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Grand Circle: The World's Best Landscape Photography Road Trip, Part 4
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After graduating with a BFA in Photography from the University of Kentucky in 1971, Michael made it his mission to meet and study with his favorite fine art photographers, including Ansel Adams...

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Grand Circle: The World's Best Landscape Photography Road Trip, Part 4

The final leg: Monument Valley, Canyon De Chelly, and The Grand Canyon

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We complete our Grand Circle photo road trip by visiting, three more memorable parks. Join us in the final leg of our journey!


It's time to complete the circle. In this article, especially prepared for Adorama. we'll finish what I consider one of the best photographic road trips in the world for scenic and landscape photography. Be sure to check out what's in my camera bag at the end and remember that everything I shoot with and print on is available at Adorama.

 

Monument Valley Tribal Park

 

Monument Valley Tribal Park

Coming out of Natural Bridges we will hop back on UT-261S so we don’t have to back track all the way to US- 191. About 40 miles down the road we will join up with US-163 S. The last part of 261 runs through the Moki Dugway. It’s a 3 mile series of gravel switchbacks descending 1100 feet into the valley floor.

 

Monument Valley Tribal Park

 

The views are spectacular, but the traffic is excruciatingly slow. So just take a turnout and make a few memories when you find yourself cursing at the person in the rental car in front of you going 10MPH and swinging wide at each bend of the road while you choke on their dust. When you clear the Dugway you have less than 30 miles to the turnoff for Monument Valley. It’s visible in the distance in about 15 miles.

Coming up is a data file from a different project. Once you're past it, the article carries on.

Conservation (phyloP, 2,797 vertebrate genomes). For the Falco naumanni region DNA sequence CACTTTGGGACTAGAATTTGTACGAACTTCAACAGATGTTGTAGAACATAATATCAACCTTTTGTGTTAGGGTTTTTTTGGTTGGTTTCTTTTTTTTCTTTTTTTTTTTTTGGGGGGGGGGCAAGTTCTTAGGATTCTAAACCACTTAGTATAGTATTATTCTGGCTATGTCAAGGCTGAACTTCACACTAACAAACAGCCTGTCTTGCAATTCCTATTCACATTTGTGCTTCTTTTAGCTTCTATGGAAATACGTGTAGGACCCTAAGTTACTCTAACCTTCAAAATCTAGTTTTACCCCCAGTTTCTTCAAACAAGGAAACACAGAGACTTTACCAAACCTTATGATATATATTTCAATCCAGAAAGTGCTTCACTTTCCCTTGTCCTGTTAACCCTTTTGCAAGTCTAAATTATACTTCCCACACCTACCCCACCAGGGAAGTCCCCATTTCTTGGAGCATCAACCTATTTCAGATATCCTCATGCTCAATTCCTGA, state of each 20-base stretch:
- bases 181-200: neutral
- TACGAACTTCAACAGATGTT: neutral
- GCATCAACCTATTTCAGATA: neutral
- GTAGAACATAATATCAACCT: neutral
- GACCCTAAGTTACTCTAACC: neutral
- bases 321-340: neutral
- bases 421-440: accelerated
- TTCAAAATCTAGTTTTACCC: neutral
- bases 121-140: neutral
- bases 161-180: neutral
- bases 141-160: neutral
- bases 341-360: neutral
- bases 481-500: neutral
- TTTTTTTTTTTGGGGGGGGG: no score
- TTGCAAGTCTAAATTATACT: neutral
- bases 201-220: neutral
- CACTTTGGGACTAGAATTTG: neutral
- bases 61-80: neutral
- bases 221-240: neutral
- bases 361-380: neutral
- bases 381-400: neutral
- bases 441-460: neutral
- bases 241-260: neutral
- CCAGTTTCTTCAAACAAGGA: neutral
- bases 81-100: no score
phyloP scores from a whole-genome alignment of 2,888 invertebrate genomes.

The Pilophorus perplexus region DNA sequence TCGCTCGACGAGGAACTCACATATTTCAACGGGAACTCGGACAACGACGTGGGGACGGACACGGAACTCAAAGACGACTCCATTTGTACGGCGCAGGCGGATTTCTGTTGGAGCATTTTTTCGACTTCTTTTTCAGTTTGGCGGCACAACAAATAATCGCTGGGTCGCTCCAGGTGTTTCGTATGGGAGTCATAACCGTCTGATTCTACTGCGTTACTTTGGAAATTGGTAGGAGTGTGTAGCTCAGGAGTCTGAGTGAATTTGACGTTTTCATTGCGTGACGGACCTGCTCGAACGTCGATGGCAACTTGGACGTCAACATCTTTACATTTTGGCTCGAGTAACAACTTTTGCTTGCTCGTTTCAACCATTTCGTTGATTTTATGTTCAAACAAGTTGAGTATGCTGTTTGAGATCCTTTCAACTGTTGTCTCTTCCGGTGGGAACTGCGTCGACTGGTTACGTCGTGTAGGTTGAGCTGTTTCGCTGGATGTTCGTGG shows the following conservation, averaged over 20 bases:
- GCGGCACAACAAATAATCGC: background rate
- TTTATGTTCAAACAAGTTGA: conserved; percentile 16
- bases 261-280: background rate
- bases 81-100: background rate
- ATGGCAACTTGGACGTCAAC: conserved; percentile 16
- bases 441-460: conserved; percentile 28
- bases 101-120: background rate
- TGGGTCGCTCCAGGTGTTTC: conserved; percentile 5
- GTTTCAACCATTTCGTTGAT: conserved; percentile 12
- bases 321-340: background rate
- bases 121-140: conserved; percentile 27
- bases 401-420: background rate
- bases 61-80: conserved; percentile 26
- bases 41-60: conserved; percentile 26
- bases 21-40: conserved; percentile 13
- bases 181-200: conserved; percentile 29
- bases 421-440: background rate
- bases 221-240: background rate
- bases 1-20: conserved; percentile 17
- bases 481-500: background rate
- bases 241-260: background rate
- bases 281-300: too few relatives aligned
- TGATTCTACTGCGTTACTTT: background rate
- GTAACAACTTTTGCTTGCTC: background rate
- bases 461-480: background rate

That National Park Pass you bought is not honored here and the charge is per person, not per car so be prepared. They have really built this area up in the last couple years. There is now plenty of paved parking, food, souvenirs and a luxury hotel called “The View”. Across the road is Gouldings Lodge. These are your choices if you want to stay “in” the park. Otherwise you will be driving on to Kayenta, AZ, about 25 miles down 163.

 

Monument Valley Tribal Park

 

The classic view everyone wants is right off the parking lot. And it’s usually crowded with people taking photos like this one of my wife Sandie. Once I had a vanload of Japanese tourist ask if I would take a photo with them...they thought I was an American Cowboy because of my hat! While I often get asked to take a photo of someone for them, this was a first to be asked to be in a photo with them. I just said “shore thang partners” in my best southern accent!


Monument Valley Tribal Park

Ilford uses this image in their promotions and their traveling Convention booth. It's a personal favorite.

The iconic Monument Valley shot is about 1⁄4 of the way down the dirt road into the park, and is passable in passenger cars if you are careful. There is a large amount of sand near the crest of the first hill, (so don’t stop on the way back up or you could get stuck), and large potholes here and there that could swallow a compact car. I swear I think they do this to help sell their tours! That is an option if you don’t want to chance it in your car. During the tours, they stick you in open 4WD trucks and drive you all over the park. They also go a few places you are not allowed to go on your own, so that’s a bonus. Me, I tend to stay away from group tours and shoots.

 

Monument Valley Tribal Park

 

Canyon De Chelly National Monument